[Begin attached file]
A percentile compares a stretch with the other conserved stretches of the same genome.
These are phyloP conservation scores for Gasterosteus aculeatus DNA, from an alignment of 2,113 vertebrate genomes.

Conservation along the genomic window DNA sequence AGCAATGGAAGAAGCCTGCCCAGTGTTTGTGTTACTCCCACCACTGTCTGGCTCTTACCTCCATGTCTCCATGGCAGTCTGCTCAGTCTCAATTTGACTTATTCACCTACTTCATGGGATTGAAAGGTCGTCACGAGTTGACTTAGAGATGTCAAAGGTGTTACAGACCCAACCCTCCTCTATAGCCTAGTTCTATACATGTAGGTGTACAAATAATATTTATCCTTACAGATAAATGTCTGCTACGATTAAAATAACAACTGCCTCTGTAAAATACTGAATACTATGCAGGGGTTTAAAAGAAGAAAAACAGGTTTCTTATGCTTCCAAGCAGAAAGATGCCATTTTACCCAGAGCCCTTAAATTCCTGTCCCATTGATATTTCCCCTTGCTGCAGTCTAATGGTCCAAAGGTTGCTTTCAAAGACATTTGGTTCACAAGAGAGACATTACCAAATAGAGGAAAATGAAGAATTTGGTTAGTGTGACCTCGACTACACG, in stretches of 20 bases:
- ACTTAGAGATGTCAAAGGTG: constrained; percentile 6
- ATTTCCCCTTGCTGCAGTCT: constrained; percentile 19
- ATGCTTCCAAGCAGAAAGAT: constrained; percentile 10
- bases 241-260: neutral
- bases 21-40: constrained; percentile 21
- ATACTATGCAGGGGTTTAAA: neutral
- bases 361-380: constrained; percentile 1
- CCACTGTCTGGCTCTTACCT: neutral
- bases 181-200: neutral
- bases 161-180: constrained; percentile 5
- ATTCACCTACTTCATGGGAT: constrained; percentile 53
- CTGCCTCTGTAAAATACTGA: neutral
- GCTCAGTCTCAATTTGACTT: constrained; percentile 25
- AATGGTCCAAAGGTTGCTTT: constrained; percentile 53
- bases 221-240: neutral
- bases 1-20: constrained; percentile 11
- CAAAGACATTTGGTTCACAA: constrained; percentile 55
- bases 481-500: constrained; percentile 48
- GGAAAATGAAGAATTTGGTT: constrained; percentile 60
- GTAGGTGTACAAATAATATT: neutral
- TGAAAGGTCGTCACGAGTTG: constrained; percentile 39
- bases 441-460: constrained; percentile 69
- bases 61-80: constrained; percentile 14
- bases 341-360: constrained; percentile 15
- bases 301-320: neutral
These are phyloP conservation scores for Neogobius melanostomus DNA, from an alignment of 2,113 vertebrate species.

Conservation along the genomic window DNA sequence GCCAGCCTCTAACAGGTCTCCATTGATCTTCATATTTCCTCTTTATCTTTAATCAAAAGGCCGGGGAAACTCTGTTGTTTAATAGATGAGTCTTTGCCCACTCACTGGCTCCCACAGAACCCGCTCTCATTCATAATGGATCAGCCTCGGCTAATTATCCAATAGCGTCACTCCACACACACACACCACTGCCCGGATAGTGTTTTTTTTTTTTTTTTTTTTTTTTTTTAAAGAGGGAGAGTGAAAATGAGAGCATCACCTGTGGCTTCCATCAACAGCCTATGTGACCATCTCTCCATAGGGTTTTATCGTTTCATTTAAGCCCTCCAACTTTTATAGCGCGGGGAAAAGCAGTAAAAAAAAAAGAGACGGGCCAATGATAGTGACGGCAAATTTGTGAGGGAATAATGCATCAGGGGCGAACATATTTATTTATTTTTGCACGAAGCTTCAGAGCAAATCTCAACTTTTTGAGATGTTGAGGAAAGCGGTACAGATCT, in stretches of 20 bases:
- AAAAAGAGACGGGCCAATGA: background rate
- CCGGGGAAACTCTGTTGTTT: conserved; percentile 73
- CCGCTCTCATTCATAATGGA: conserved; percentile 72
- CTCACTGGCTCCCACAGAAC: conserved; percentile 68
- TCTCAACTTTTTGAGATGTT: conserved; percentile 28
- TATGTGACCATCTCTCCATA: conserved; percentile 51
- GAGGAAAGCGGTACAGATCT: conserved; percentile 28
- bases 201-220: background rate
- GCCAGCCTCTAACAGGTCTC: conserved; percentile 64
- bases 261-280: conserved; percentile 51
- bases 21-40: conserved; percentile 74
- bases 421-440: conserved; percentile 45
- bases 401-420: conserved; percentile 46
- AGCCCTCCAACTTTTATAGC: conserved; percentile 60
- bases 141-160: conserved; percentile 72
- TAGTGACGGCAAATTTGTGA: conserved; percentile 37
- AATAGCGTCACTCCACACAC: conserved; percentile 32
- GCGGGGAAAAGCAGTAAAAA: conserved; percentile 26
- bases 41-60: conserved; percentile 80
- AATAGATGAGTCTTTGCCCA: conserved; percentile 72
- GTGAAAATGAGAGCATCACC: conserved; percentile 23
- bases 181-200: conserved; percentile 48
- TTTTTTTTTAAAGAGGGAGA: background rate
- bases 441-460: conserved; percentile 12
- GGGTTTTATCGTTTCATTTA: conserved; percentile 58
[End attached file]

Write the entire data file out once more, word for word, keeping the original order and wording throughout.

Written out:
A percentile compares a stretch with the other conserved stretches of the same genome.
These are phyloP conservation scores for Gasterosteus aculeatus DNA, from an alignment of 2,113 vertebrate genomes.

Conservation along the genomic window DNA sequence AGCAATGGAAGAAGCCTGCCCAGTGTTTGTGTTACTCCCACCACTGTCTGGCTCTTACCTCCATGTCTCCATGGCAGTCTGCTCAGTCTCAATTTGACTTATTCACCTACTTCATGGGATTGAAAGGTCGTCACGAGTTGACTTAGAGATGTCAAAGGTGTTACAGACCCAACCCTCCTCTATAGCCTAGTTCTATACATGTAGGTGTACAAATAATATTTATCCTTACAGATAAATGTCTGCTACGATTAAAATAACAACTGCCTCTGTAAAATACTGAATACTATGCAGGGGTTTAAAAGAAGAAAAACAGGTTTCTTATGCTTCCAAGCAGAAAGATGCCATTTTACCCAGAGCCCTTAAATTCCTGTCCCATTGATATTTCCCCTTGCTGCAGTCTAATGGTCCAAAGGTTGCTTTCAAAGACATTTGGTTCACAAGAGAGACATTACCAAATAGAGGAAAATGAAGAATTTGGTTAGTGTGACCTCGACTACACG, in stretches of 20 bases:
- ACTTAGAGATGTCAAAGGTG: constrained; percentile 6
- ATTTCCCCTTGCTGCAGTCT: constrained; percentile 19
- ATGCTTCCAAGCAGAAAGAT: constrained; percentile 10
- bases 241-260: neutral
- bases 21-40: constrained; percentile 21
- ATACTATGCAGGGGTTTAAA: neutral
- bases 361-380: constrained; percentile 1
- CCACTGTCTGGCTCTTACCT: neutral
- bases 181-200: neutral
- bases 161-180: constrained; percentile 5
- ATTCACCTACTTCATGGGAT: constrained; percentile 53
- CTGCCTCTGTAAAATACTGA: neutral
- GCTCAGTCTCAATTTGACTT: constrained; percentile 25
- AATGGTCCAAAGGTTGCTTT: constrained; percentile 53
- bases 221-240: neutral
- bases 1-20: constrained; percentile 11
- CAAAGACATTTGGTTCACAA: constrained; percentile 55
- bases 481-500: constrained; percentile 48
- GGAAAATGAAGAATTTGGTT: constrained; percentile 60
- GTAGGTGTACAAATAATATT: neutral
- TGAAAGGTCGTCACGAGTTG: constrained; percentile 39
- bases 441-460: constrained; percentile 69
- bases 61-80: constrained; percentile 14
- bases 341-360: constrained; percentile 15
- bases 301-320: neutral
These are phyloP conservation scores for Neogobius melanostomus DNA, from an alignment of 2,113 vertebrate species.

Conservation along the genomic window DNA sequence GCCAGCCTCTAACAGGTCTCCATTGATCTTCATATTTCCTCTTTATCTTTAATCAAAAGGCCGGGGAAACTCTGTTGTTTAATAGATGAGTCTTTGCCCACTCACTGGCTCCCACAGAACCCGCTCTCATTCATAATGGATCAGCCTCGGCTAATTATCCAATAGCGTCACTCCACACACACACACCACTGCCCGGATAGTGTTTTTTTTTTTTTTTTTTTTTTTTTTTAAAGAGGGAGAGTGAAAATGAGAGCATCACCTGTGGCTTCCATCAACAGCCTATGTGACCATCTCTCCATAGGGTTTTATCGTTTCATTTAAGCCCTCCAACTTTTATAGCGCGGGGAAAAGCAGTAAAAAAAAAAGAGACGGGCCAATGATAGTGACGGCAAATTTGTGAGGGAATAATGCATCAGGGGCGAACATATTTATTTATTTTTGCACGAAGCTTCAGAGCAAATCTCAACTTTTTGAGATGTTGAGGAAAGCGGTACAGATCT, in stretches of 20 bases:
- AAAAAGAGACGGGCCAATGA: background rate
- CCGGGGAAACTCTGTTGTTT: conserved; percentile 73
- CCGCTCTCATTCATAATGGA: conserved; percentile 72
- CTCACTGGCTCCCACAGAAC: conserved; percentile 68
- TCTCAACTTTTTGAGATGTT: conserved; percentile 28
- TATGTGACCATCTCTCCATA: conserved; percentile 51
- GAGGAAAGCGGTACAGATCT: conserved; percentile 28
- bases 201-220: background rate
- GCCAGCCTCTAACAGGTCTC: conserved; percentile 64
- bases 261-280: conserved; percentile 51
- bases 21-40: conserved; percentile 74
- bases 421-440: conserved; percentile 45
- bases 401-420: conserved; percentile 46
- AGCCCTCCAACTTTTATAGC: conserved; percentile 60
- bases 141-160: conserved; percentile 72
- TAGTGACGGCAAATTTGTGA: conserved; percentile 37
- AATAGCGTCACTCCACACAC: conserved; percentile 32
- GCGGGGAAAAGCAGTAAAAA: conserved; percentile 26
- bases 41-60: conserved; percentile 80
- AATAGATGAGTCTTTGCCCA: conserved; percentile 72
- GTGAAAATGAGAGCATCACC: conserved; percentile 23
- bases 181-200: conserved; percentile 48
- TTTTTTTTTAAAGAGGGAGA: background rate
- bases 441-460: conserved; percentile 12
- GGGTTTTATCGTTTCATTTA: conserved; percentile 58